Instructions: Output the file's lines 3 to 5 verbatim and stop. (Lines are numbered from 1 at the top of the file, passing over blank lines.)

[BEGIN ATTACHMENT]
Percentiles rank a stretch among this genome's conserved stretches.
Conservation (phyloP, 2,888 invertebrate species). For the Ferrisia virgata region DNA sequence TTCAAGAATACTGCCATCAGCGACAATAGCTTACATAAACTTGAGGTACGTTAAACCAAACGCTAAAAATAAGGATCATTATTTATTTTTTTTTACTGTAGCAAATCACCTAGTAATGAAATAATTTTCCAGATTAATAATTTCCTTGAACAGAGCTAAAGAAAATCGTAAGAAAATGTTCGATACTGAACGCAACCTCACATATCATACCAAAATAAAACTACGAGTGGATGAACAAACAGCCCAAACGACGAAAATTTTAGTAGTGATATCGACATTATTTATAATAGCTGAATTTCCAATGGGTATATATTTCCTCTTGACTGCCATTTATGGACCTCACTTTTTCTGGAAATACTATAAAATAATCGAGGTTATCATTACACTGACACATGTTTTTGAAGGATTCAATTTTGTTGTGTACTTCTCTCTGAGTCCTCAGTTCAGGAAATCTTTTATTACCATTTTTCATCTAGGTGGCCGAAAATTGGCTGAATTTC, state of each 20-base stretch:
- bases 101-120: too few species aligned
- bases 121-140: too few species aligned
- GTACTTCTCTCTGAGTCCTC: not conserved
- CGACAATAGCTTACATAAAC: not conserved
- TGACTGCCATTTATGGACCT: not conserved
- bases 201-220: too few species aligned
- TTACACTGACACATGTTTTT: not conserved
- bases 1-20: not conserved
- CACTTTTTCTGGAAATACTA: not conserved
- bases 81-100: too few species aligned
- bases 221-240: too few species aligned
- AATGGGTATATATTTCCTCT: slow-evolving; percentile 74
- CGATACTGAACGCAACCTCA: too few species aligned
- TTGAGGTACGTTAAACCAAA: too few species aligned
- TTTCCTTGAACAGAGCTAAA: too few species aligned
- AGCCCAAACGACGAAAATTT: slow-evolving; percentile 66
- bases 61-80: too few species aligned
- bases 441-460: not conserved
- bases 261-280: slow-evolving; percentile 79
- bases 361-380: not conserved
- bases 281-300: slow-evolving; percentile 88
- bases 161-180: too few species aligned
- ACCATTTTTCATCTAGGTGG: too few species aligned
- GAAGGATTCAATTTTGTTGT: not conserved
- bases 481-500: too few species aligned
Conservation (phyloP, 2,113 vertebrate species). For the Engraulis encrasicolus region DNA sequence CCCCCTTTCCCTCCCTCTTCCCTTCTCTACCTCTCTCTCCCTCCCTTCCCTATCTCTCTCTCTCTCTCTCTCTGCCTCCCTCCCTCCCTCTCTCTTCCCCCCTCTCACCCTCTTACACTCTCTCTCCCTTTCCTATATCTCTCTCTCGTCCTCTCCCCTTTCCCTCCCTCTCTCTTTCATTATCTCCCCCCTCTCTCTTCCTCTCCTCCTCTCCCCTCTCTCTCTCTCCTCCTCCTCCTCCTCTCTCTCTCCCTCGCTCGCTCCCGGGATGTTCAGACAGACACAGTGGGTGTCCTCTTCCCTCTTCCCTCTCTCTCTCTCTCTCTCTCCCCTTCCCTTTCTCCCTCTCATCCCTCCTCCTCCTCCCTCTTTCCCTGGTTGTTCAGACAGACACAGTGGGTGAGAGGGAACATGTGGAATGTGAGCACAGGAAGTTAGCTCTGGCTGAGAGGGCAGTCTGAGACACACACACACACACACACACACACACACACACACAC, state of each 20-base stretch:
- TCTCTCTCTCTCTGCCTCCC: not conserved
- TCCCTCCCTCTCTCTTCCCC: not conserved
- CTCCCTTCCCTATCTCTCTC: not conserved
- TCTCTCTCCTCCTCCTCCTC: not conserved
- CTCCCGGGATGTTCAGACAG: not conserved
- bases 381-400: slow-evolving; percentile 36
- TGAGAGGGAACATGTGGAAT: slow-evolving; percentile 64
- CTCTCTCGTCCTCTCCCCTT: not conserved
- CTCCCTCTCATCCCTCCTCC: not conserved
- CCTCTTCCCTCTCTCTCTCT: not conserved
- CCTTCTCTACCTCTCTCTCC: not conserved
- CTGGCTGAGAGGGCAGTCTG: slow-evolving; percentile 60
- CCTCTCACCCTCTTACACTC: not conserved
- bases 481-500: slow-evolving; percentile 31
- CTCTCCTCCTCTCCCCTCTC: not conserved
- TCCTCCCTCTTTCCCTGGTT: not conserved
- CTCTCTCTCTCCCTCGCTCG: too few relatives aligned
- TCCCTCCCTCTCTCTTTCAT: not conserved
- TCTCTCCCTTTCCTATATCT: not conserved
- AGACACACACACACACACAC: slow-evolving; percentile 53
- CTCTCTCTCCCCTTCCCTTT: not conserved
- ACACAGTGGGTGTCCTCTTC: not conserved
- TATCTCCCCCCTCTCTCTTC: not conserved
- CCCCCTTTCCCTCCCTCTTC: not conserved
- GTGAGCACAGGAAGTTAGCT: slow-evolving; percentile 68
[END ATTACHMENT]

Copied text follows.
- bases 101-120: too few species aligned
- bases 121-140: too few species aligned
- GTACTTCTCTCTGAGTCCTC: not conserved